CLEVELAND • Campaigning in the battleground state of Ohio, Mrs Hillary Clinton ticked off her plans to lift the middle class. The Democrat levelled some zingers at her Republican opponent, telling the crowd on Wednesday that "friends don't let friends vote for Donald Trump". And she left the stage 32 minutes later to boisterous applause.
What Mrs Clinton didn't do was break any new ground. The rally in a high school gym here was the latest in a series of workmanlike, largely news-free appearances by the Democratic nominee, who seems content to let Mr Trump's troubles dominate the headlines for now.
"When your opponent is committing suicide, you don't have to commit homicide," said Mr Hari Sevugan, a Democratic communications consultant and former campaign spokesman for President Barack Obama, when asked about Mrs Clinton's strategy of laying relatively low.
ON TRUMP'S TROUBLES
When your opponent is committing suicide, you don't have to commit homicide.
MR HARI SEVUGAN, a Democratic communications consultant and former campaign spokesman for President Barack Obama.
Indeed, by the time she arrived in Cleveland, it was already clear that the political news of the day was going to be the staff shake-up at Mr Trump's struggling campaign. It was the latest in a near-daily dose of developments on the Republican side dominating the agenda on cable news shows.
In a move expected to generate local headlines but be ignored by the national press, Mrs Clinton toured the recently rebuilt high school in which she would later speak, surveying the use of robotics, 3D printers and other innovative teaching aids. She ignored reporters' questions about what Mr Trump's reshuffling says about the race.
"I for one am really proud of this high school and what that represents," Mrs Clinton said upon taking the stage, drawing some of the loudest cheers of her rally. She touched on her plans to rebuild the country's infrastructure, expand early childhood education, make college more affordable and raise taxes on the wealthy. All are central to her campaign - and all have been outlined time and time again.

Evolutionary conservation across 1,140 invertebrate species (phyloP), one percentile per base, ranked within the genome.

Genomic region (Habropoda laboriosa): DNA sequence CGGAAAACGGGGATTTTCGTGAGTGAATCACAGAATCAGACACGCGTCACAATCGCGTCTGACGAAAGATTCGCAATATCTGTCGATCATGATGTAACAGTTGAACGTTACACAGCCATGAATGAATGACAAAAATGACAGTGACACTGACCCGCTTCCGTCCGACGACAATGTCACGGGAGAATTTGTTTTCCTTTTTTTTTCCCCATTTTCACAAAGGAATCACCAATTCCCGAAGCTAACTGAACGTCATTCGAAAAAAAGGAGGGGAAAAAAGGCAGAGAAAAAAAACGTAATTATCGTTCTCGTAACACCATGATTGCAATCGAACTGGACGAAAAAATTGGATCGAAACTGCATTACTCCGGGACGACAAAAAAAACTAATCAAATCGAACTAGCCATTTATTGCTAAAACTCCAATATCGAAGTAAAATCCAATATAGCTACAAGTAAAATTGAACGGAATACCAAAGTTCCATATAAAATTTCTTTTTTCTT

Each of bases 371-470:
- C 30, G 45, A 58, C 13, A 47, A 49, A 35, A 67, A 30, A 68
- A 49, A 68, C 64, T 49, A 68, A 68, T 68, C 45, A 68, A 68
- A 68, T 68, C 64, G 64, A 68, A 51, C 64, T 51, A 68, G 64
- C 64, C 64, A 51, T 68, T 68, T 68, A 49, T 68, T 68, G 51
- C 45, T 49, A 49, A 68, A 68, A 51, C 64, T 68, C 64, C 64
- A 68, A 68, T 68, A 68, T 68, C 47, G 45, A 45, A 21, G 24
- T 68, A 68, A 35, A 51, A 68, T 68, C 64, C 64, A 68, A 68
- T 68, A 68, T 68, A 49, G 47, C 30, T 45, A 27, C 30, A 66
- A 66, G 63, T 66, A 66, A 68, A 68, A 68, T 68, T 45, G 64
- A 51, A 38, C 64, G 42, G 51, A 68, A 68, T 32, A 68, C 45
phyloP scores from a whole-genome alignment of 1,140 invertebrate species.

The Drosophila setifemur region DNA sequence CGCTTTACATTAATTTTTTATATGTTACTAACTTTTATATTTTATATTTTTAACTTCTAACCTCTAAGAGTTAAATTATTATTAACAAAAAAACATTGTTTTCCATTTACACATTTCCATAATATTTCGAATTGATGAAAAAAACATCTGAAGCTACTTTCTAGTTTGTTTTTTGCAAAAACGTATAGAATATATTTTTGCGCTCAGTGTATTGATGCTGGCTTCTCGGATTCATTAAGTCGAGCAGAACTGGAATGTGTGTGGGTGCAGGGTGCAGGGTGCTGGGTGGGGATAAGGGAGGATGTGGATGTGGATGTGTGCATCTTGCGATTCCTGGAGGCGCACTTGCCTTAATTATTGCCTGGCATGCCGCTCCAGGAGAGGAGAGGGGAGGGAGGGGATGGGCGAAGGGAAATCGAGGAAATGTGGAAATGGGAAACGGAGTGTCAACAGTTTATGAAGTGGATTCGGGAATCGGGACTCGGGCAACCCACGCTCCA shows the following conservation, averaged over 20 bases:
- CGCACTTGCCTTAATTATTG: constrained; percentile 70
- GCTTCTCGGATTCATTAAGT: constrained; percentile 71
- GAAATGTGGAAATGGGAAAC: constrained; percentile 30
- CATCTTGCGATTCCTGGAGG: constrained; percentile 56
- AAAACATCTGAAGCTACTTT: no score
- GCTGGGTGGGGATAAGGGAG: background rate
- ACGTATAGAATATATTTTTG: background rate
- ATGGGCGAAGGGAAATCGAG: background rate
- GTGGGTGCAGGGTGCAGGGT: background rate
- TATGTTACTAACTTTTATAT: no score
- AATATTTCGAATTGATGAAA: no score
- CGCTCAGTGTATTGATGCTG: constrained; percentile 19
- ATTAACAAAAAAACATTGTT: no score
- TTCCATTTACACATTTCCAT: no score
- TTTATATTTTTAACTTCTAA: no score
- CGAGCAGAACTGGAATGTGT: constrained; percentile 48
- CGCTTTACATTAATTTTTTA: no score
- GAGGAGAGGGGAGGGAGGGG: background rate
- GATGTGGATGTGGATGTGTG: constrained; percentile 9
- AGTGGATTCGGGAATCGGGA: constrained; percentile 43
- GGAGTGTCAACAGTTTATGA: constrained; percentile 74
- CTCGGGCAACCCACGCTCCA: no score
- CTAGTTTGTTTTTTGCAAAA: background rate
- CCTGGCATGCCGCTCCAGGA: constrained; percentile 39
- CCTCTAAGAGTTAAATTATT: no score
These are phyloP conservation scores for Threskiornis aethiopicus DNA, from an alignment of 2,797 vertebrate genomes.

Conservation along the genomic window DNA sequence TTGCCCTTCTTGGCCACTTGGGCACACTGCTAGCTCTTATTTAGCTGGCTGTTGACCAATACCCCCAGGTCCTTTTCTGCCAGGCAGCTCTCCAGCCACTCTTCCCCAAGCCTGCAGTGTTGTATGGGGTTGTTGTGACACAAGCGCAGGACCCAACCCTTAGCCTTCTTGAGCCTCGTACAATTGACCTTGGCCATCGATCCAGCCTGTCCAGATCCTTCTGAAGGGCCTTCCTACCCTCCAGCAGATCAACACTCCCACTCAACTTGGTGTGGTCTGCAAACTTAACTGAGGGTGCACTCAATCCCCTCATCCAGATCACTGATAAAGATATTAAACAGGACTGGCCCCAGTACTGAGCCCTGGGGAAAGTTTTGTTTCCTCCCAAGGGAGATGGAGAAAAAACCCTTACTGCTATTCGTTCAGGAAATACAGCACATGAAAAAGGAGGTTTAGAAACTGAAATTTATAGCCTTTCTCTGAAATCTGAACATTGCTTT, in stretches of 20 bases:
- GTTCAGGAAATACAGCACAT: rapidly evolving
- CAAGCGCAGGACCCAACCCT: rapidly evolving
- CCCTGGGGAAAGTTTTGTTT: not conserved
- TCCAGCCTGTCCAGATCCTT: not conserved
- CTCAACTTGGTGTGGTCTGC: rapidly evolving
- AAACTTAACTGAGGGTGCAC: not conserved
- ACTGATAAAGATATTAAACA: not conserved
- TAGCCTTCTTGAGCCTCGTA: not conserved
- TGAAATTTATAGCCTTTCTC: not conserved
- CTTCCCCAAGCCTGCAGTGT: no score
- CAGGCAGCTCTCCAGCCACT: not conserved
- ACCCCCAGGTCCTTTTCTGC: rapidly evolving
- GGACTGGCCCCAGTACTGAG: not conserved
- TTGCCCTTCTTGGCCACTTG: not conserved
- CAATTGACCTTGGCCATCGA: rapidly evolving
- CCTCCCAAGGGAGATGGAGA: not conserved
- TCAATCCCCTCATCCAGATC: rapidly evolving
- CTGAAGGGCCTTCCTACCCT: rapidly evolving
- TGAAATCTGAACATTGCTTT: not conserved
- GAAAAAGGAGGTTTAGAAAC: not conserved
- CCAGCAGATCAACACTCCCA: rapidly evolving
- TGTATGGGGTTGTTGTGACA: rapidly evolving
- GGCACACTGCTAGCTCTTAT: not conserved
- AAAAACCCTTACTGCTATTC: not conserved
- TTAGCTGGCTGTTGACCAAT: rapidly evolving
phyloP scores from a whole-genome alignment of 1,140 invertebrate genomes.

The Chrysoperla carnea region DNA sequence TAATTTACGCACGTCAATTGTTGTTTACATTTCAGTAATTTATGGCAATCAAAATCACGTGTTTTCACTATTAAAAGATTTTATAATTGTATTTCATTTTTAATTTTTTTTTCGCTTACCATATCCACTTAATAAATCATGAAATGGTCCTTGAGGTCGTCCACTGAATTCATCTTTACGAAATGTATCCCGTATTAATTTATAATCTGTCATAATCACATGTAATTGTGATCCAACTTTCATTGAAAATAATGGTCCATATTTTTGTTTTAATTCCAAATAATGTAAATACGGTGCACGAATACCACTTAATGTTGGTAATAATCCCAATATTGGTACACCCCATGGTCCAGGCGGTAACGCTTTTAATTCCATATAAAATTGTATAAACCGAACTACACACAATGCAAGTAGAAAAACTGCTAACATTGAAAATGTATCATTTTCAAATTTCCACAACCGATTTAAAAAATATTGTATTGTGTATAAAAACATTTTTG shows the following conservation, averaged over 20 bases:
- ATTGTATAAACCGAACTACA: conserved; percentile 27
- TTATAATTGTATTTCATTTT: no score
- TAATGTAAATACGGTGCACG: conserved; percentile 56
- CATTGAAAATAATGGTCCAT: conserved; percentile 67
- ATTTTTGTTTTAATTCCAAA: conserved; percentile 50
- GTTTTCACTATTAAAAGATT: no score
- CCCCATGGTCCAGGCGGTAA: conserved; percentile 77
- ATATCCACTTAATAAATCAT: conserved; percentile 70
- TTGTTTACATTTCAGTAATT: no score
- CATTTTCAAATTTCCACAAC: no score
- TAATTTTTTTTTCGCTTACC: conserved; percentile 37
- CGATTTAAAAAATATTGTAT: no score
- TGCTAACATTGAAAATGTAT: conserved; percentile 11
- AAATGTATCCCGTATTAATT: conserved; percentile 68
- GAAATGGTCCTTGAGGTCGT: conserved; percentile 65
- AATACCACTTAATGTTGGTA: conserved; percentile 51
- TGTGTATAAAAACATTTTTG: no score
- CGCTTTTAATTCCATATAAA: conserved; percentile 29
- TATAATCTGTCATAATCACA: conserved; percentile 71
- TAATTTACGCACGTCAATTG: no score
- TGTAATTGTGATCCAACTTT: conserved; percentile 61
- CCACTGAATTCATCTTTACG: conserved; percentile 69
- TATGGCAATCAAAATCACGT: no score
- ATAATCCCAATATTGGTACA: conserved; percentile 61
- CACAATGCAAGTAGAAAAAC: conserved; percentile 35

Her campaign aides have long said that their most powerful weapon against Mr Trump is Mr Trump himself. Most television ads created by the campaign and the pro- Clinton group, Priorities USA, have featured his own words prominently.
And there has been plenty of material of late, including his sparring with the family of a Muslim American soldier who was killed in Iraq; calling Mr Obama the "founder" of the Islamic State in Iraq and Syria terrorist group; and his invitation to Russia to seek out missing Clinton e-mails.
"When your opponent is making news that hurts him, then give the press and voters every opportunity to pay attention to it," said Ms Mary Anne Marsh, a Democratic consultant. "Why would you do anything to distract them?"
Mrs Clinton has kept a relatively light campaign schedule this month, during a stretch when Mr Trump's missteps have helped hurt him - and lift her - in the polls. A Washington Post/ABC News poll released this week showing her leading Mr Trump by a 14-point margin among registered voters in Virginia was the latest in a series of polls showing her gaining ground in battleground states and nationally.
The former secretary of state's schedule has been drawn to put her in front of strategically chosen constituencies in swing states. There was a retail stop on Monday focused on white working-class voters in Scranton, Pennsylvania, and a voter-registration drive on Tuesday in an African-American neighbourhood in Philadelphia. But there's been little effort to roll out anything new.